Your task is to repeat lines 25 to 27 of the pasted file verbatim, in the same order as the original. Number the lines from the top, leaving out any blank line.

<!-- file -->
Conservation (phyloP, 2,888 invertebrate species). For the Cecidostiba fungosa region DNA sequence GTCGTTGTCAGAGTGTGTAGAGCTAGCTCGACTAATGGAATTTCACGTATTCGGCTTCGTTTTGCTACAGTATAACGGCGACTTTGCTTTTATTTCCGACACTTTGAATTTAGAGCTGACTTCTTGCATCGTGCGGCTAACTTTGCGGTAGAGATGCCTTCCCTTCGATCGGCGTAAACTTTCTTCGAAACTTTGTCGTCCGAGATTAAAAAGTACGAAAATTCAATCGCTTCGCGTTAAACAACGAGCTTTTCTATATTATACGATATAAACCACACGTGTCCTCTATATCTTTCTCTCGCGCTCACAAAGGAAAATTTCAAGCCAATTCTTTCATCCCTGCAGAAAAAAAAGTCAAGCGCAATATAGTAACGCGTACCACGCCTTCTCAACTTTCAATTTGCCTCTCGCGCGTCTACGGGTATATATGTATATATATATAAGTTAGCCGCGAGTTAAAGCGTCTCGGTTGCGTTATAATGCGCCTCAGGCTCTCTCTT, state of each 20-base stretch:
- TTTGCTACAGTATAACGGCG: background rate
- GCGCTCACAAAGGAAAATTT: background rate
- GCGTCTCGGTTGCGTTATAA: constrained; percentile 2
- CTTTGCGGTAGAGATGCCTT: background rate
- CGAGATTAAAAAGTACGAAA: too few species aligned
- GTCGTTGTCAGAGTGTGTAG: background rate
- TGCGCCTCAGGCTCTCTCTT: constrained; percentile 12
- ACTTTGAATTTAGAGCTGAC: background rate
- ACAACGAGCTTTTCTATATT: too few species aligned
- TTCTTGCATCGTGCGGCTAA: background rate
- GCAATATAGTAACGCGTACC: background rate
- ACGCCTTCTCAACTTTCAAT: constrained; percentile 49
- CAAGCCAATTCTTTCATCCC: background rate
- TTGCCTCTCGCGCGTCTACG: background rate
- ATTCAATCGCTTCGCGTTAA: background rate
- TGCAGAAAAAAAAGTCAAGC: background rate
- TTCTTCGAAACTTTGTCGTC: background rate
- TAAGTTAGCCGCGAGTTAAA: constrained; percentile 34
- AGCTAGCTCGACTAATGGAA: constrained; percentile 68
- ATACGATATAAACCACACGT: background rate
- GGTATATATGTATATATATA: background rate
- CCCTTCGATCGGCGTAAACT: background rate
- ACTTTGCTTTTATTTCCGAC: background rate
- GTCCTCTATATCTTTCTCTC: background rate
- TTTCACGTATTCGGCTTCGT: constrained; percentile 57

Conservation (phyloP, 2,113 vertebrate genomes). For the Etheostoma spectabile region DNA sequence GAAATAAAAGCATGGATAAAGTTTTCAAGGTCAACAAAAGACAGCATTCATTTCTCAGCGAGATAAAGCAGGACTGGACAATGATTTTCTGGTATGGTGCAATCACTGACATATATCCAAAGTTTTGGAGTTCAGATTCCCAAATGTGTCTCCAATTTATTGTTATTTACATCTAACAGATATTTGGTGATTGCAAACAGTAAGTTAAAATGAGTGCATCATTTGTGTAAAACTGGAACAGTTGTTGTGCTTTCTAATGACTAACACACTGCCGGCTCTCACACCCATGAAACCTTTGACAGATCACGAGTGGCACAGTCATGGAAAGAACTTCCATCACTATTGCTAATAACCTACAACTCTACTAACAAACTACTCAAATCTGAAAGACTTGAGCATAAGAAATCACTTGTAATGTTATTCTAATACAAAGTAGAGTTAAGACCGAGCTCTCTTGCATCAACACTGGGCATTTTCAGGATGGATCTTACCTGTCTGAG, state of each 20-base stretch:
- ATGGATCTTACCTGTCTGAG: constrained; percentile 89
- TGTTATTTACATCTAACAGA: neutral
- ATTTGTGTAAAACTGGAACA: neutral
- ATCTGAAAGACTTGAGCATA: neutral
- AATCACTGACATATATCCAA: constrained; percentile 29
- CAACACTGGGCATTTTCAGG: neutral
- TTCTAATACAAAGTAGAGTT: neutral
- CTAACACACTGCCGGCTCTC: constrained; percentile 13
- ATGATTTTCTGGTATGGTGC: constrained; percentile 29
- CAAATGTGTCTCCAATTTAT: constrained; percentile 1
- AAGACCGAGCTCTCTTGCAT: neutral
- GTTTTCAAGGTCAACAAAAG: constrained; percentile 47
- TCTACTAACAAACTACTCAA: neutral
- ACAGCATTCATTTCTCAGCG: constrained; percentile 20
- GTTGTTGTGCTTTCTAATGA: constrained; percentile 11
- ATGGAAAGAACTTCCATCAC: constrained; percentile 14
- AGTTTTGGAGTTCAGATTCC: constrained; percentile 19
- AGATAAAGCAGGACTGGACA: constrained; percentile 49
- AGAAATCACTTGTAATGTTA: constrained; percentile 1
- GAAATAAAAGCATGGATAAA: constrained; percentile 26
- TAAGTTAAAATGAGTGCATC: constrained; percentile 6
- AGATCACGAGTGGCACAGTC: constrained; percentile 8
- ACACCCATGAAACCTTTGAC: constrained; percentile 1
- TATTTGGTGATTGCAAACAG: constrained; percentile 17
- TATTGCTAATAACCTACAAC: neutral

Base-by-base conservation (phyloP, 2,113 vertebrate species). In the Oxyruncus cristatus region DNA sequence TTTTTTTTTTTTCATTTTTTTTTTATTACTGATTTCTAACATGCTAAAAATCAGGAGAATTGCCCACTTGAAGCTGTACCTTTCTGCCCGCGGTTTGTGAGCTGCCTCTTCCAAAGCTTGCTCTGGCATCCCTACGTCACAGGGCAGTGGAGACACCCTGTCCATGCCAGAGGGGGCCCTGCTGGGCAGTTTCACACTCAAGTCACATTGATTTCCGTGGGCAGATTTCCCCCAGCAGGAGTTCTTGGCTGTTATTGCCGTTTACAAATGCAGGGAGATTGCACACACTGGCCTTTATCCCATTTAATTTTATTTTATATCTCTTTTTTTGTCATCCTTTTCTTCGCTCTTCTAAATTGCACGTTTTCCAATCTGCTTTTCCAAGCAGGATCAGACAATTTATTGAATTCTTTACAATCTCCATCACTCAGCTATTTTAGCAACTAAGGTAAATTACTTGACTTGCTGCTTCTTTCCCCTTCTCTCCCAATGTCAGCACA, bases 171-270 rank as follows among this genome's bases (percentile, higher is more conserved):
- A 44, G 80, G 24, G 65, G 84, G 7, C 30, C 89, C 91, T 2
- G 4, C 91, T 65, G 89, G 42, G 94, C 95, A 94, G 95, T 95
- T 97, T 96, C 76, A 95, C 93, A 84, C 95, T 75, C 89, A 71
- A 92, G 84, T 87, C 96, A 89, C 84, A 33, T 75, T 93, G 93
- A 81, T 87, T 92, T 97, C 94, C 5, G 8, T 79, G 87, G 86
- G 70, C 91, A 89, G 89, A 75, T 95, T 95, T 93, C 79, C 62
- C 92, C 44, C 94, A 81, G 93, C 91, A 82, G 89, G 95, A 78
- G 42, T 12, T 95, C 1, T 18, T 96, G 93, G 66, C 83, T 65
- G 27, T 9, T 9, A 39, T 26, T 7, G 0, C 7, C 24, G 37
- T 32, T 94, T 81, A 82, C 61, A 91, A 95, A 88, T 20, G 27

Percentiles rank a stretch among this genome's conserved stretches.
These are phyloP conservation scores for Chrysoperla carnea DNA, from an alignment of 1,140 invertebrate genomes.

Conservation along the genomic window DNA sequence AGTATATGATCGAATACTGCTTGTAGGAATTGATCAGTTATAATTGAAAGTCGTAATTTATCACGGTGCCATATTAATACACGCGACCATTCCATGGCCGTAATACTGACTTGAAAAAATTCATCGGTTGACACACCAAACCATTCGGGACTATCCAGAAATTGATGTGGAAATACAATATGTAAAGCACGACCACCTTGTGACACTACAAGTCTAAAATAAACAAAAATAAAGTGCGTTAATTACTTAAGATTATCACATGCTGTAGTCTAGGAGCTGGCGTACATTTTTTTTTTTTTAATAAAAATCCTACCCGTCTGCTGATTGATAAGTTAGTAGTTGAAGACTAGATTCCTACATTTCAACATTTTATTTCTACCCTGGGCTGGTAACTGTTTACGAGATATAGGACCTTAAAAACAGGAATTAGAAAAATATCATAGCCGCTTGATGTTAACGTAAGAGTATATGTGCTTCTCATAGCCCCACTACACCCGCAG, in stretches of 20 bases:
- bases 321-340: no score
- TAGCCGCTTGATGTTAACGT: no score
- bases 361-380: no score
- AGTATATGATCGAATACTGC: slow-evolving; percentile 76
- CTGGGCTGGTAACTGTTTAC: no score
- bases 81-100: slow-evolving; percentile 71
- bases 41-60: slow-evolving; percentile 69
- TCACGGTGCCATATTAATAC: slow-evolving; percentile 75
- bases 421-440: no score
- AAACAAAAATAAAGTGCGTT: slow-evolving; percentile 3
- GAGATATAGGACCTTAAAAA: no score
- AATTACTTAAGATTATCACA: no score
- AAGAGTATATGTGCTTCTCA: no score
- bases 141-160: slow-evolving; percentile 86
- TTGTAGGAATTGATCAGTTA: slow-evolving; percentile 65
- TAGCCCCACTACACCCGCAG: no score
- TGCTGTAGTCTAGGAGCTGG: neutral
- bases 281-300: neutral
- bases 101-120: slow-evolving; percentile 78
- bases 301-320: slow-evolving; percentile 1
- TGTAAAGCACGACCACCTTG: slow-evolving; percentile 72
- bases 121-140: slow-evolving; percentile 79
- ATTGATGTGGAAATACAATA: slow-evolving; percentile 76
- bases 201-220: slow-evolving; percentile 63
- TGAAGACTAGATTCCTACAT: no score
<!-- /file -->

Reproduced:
- GTCCTCTATATCTTTCTCTC: background rate
- TTTCACGTATTCGGCTTCGT: constrained; percentile 57

Conservation (phyloP, 2,113 vertebrate genomes). For the Etheostoma spectabile region DNA sequence GAAATAAAAGCATGGATAAAGTTTTCAAGGTCAACAAAAGACAGCATTCATTTCTCAGCGAGATAAAGCAGGACTGGACAATGATTTTCTGGTATGGTGCAATCACTGACATATATCCAAAGTTTTGGAGTTCAGATTCCCAAATGTGTCTCCAATTTATTGTTATTTACATCTAACAGATATTTGGTGATTGCAAACAGTAAGTTAAAATGAGTGCATCATTTGTGTAAAACTGGAACAGTTGTTGTGCTTTCTAATGACTAACACACTGCCGGCTCTCACACCCATGAAACCTTTGACAGATCACGAGTGGCACAGTCATGGAAAGAACTTCCATCACTATTGCTAATAACCTACAACTCTACTAACAAACTACTCAAATCTGAAAGACTTGAGCATAAGAAATCACTTGTAATGTTATTCTAATACAAAGTAGAGTTAAGACCGAGCTCTCTTGCATCAACACTGGGCATTTTCAGGATGGATCTTACCTGTCTGAG, state of each 20-base stretch: